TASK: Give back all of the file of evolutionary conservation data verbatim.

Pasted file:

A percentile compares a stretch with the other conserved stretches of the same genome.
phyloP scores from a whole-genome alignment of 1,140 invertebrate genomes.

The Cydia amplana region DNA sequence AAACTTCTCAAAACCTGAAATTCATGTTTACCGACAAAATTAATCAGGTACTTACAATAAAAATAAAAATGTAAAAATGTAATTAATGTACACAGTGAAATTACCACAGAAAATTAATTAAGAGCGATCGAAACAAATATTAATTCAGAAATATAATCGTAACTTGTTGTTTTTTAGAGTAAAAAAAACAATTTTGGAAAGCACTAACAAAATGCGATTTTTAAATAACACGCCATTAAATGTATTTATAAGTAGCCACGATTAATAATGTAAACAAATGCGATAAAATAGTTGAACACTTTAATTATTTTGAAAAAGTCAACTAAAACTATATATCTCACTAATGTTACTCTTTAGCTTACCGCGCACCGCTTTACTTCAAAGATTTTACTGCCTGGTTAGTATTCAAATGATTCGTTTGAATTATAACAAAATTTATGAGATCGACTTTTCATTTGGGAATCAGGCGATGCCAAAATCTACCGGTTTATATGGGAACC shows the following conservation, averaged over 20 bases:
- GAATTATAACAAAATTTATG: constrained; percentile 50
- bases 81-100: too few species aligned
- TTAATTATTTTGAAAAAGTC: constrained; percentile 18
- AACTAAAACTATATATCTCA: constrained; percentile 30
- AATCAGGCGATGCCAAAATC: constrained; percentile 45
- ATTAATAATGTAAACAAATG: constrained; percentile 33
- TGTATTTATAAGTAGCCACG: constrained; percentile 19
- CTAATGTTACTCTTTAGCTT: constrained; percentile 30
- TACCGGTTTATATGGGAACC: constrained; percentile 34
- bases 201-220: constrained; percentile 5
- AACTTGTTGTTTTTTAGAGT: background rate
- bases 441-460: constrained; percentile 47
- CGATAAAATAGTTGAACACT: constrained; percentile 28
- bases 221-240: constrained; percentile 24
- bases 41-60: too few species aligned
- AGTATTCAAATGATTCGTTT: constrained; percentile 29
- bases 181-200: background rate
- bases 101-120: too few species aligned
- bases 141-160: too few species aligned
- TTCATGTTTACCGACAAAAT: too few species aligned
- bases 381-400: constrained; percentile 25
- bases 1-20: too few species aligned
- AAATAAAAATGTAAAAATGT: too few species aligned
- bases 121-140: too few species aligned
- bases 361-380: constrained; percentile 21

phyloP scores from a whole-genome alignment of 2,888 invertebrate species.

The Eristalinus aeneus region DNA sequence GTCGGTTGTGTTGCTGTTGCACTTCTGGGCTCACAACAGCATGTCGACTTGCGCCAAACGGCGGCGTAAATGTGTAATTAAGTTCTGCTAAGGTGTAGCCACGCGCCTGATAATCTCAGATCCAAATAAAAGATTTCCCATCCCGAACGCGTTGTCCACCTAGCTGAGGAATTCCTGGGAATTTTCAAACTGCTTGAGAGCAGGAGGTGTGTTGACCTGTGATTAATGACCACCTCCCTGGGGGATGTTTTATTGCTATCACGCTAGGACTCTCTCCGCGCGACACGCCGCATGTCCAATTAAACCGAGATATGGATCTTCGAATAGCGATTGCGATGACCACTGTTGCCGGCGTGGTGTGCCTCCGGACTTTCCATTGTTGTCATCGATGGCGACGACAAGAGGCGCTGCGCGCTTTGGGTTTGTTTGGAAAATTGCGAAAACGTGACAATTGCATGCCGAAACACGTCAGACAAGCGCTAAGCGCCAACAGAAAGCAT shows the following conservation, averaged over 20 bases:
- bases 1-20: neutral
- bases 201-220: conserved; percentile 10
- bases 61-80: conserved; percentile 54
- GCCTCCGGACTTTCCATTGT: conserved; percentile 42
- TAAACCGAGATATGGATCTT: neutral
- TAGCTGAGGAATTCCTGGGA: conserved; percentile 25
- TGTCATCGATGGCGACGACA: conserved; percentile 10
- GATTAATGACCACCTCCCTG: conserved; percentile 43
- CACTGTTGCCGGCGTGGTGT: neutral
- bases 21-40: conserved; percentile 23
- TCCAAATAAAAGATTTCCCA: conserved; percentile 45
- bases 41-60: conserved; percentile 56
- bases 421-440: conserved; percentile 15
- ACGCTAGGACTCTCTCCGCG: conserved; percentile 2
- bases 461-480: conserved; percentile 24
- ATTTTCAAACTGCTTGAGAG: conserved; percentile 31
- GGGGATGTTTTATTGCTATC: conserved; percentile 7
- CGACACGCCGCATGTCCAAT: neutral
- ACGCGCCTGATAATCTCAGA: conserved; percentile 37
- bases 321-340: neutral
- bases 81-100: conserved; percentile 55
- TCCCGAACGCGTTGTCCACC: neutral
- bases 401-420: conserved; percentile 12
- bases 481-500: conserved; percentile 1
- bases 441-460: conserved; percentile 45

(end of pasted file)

A percentile compares a stretch with the other conserved stretches of the same genome.
phyloP scores from a whole-genome alignment of 1,140 invertebrate genomes.

The Cydia amplana region DNA sequence AAACTTCTCAAAACCTGAAATTCATGTTTACCGACAAAATTAATCAGGTACTTACAATAAAAATAAAAATGTAAAAATGTAATTAATGTACACAGTGAAATTACCACAGAAAATTAATTAAGAGCGATCGAAACAAATATTAATTCAGAAATATAATCGTAACTTGTTGTTTTTTAGAGTAAAAAAAACAATTTTGGAAAGCACTAACAAAATGCGATTTTTAAATAACACGCCATTAAATGTATTTATAAGTAGCCACGATTAATAATGTAAACAAATGCGATAAAATAGTTGAACACTTTAATTATTTTGAAAAAGTCAACTAAAACTATATATCTCACTAATGTTACTCTTTAGCTTACCGCGCACCGCTTTACTTCAAAGATTTTACTGCCTGGTTAGTATTCAAATGATTCGTTTGAATTATAACAAAATTTATGAGATCGACTTTTCATTTGGGAATCAGGCGATGCCAAAATCTACCGGTTTATATGGGAACC shows the following conservation, averaged over 20 bases:
- GAATTATAACAAAATTTATG: constrained; percentile 50
- bases 81-100: too few species aligned
- TTAATTATTTTGAAAAAGTC: constrained; percentile 18
- AACTAAAACTATATATCTCA: constrained; percentile 30
- AATCAGGCGATGCCAAAATC: constrained; percentile 45
- ATTAATAATGTAAACAAATG: constrained; percentile 33
- TGTATTTATAAGTAGCCACG: constrained; percentile 19
- CTAATGTTACTCTTTAGCTT: constrained; percentile 30
- TACCGGTTTATATGGGAACC: constrained; percentile 34
- bases 201-220: constrained; percentile 5
- AACTTGTTGTTTTTTAGAGT: background rate
- bases 441-460: constrained; percentile 47
- CGATAAAATAGTTGAACACT: constrained; percentile 28
- bases 221-240: constrained; percentile 24
- bases 41-60: too few species aligned
- AGTATTCAAATGATTCGTTT: constrained; percentile 29
- bases 181-200: background rate
- bases 101-120: too few species aligned
- bases 141-160: too few species aligned
- TTCATGTTTACCGACAAAAT: too few species aligned
- bases 381-400: constrained; percentile 25
- bases 1-20: too few species aligned
- AAATAAAAATGTAAAAATGT: too few species aligned
- bases 121-140: too few species aligned
- bases 361-380: constrained; percentile 21

phyloP scores from a whole-genome alignment of 2,888 invertebrate species.

The Eristalinus aeneus region DNA sequence GTCGGTTGTGTTGCTGTTGCACTTCTGGGCTCACAACAGCATGTCGACTTGCGCCAAACGGCGGCGTAAATGTGTAATTAAGTTCTGCTAAGGTGTAGCCACGCGCCTGATAATCTCAGATCCAAATAAAAGATTTCCCATCCCGAACGCGTTGTCCACCTAGCTGAGGAATTCCTGGGAATTTTCAAACTGCTTGAGAGCAGGAGGTGTGTTGACCTGTGATTAATGACCACCTCCCTGGGGGATGTTTTATTGCTATCACGCTAGGACTCTCTCCGCGCGACACGCCGCATGTCCAATTAAACCGAGATATGGATCTTCGAATAGCGATTGCGATGACCACTGTTGCCGGCGTGGTGTGCCTCCGGACTTTCCATTGTTGTCATCGATGGCGACGACAAGAGGCGCTGCGCGCTTTGGGTTTGTTTGGAAAATTGCGAAAACGTGACAATTGCATGCCGAAACACGTCAGACAAGCGCTAAGCGCCAACAGAAAGCAT shows the following conservation, averaged over 20 bases:
- bases 1-20: neutral
- bases 201-220: conserved; percentile 10
- bases 61-80: conserved; percentile 54
- GCCTCCGGACTTTCCATTGT: conserved; percentile 42
- TAAACCGAGATATGGATCTT: neutral
- TAGCTGAGGAATTCCTGGGA: conserved; percentile 25
- TGTCATCGATGGCGACGACA: conserved; percentile 10
- GATTAATGACCACCTCCCTG: conserved; percentile 43
- CACTGTTGCCGGCGTGGTGT: neutral
- bases 21-40: conserved; percentile 23
- TCCAAATAAAAGATTTCCCA: conserved; percentile 45
- bases 41-60: conserved; percentile 56
- bases 421-440: conserved; percentile 15
- ACGCTAGGACTCTCTCCGCG: conserved; percentile 2
- bases 461-480: conserved; percentile 24
- ATTTTCAAACTGCTTGAGAG: conserved; percentile 31
- GGGGATGTTTTATTGCTATC: conserved; percentile 7
- CGACACGCCGCATGTCCAAT: neutral
- ACGCGCCTGATAATCTCAGA: conserved; percentile 37
- bases 321-340: neutral
- bases 81-100: conserved; percentile 55
- TCCCGAACGCGTTGTCCACC: neutral
- bases 401-420: conserved; percentile 12
- bases 481-500: conserved; percentile 1
- bases 441-460: conserved; percentile 45